What you need to know about food allergies

by Dr. Lyndsey Garbi | June 11, 2018
Allergies Food Allergies

Let’s start with the basics – what is a food allergy?

A food allergy is when a child’s body reacts to something that is usually not harmful. An allergic reaction can be triggered by eating or smelling a food the body is allergic to. A food allergy will usually happen quickly – think 1-5 minutes – after encountering the trigger. Let’s explore some common allergic triggers, and how to spot the symptoms of an allergic reaction.

What are the most common food allergies?

  • Eggs
  • Peanuts
  • Wheat
  • Soy
  • Almonds or cashews, sometimes referred to collectively as “tree nuts”
  • Milk and foods that contain milk, like ice cream
  • Fish
  • Shrimp and other shellfish

What are the symptoms of a food allergy?

Children sometimes just feel sick after eating too much or because of food poisoning. As a pediatrician we do not consider this an allergic reaction. Let’s explore the symptoms of a true food allergy.

Mild symptoms:

  • Hives – itchy red bumps on the skin
  • Redness
  • Itchy or watery eyes
  • Runny nose
  • Sneezing

Severe symptoms:

  •  Throat swelling
  • Excessive coughing
  • Noisy breathing
  • Trouble catching breath
  • Throwing up or having diarrhea that may be bloody

If your child has any of the severe symptoms above, you should call 9-1-1 and go to the emergency room.

How do I know if my child has a food allergy?

If you think your child might have an allergy, you should speak to your pediatrician about having your child tested.

There are two allergy testing options most frequently used: a Skin Prick Test, which simulates an allergic exposure and watches for a reaction, and Blood Test, which tests the amount of a protein in your child’s blood that is responsible for the symptoms of allergic reactions. After these tests are performed, your pediatrician will help you understand which allergic triggers to avoid.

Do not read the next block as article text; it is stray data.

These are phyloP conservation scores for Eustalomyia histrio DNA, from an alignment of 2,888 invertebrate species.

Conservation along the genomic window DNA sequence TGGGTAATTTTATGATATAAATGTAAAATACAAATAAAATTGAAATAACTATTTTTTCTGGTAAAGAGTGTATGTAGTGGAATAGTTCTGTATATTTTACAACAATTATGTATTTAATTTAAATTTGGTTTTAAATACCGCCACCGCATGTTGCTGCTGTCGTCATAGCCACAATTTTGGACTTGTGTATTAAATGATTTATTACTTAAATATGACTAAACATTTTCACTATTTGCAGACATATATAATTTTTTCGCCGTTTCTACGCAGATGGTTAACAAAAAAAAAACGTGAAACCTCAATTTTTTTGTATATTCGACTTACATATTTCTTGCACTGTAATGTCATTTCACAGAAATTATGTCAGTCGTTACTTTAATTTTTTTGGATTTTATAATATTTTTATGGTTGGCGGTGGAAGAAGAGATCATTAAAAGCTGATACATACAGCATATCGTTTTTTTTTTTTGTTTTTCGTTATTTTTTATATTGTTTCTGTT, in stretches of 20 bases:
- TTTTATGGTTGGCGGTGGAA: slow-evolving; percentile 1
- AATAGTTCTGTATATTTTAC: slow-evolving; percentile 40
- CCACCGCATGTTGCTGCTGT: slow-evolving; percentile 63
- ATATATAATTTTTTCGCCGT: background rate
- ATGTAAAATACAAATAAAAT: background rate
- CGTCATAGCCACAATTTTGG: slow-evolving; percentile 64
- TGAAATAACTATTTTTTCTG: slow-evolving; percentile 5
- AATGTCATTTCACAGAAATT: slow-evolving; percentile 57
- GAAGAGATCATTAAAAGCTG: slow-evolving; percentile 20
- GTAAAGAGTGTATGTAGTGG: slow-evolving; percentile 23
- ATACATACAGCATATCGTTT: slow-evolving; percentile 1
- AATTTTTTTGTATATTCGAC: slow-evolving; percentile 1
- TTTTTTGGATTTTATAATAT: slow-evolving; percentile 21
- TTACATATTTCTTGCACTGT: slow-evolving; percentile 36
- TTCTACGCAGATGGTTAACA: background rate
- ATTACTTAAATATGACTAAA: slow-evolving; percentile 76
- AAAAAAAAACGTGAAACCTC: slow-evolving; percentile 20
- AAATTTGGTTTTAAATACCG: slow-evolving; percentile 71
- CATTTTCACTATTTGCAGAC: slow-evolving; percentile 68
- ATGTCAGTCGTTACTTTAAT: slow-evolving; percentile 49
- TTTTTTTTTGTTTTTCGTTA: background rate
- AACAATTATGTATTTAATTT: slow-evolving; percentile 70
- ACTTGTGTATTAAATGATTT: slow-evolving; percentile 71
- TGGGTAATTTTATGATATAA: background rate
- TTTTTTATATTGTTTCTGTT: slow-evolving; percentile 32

How are food allergies treated?

It will always depend on how severe the reaction is. If it’s a mild reaction, just observation may be needed or a dose of Benadryl and oral steroids. During an acute allergic reaction with any of the severe signs listed above, a doctor will likely give an injection of a medicine called “epinephrine” in the hospital. This is the best treatment for an allergic reaction. If your child has a known food allergy, your pediatrician might prescribe an autoinjector of epinephrine, commonly called an Epipen.

Epipens always require a prescription. 

It can be scary to need to give this injection to your child, but your pediatrician will teach you how and when to do it if your child needs a prescription. You can practice with your pediatrician until you feel comfortable, and you should arrange to educate your child’s teachers and caretakers as well.

But peanuts are everywhere! How can I stop my child from coming in contact with these foods?

Parents of food allergic children often live with daily anxiety of whether their child will eat something that can harm them. Here are some tips for preventing allergic reactions:

  • Let restaurants and school staff know your child has food allergies.
  • Know the signs of a severe allergic reaction.
  • Have an epinephrine autoinjector with you at all times, and send one to school with your child.
  • Order a medical bracelet for your child to wear so others will be aware of the allergy.
  • Read food labels carefully

It can be challenging to take care of a child with food allergies- it’s important to learn to identify triggers and spot the signs of a severe allergic reaction.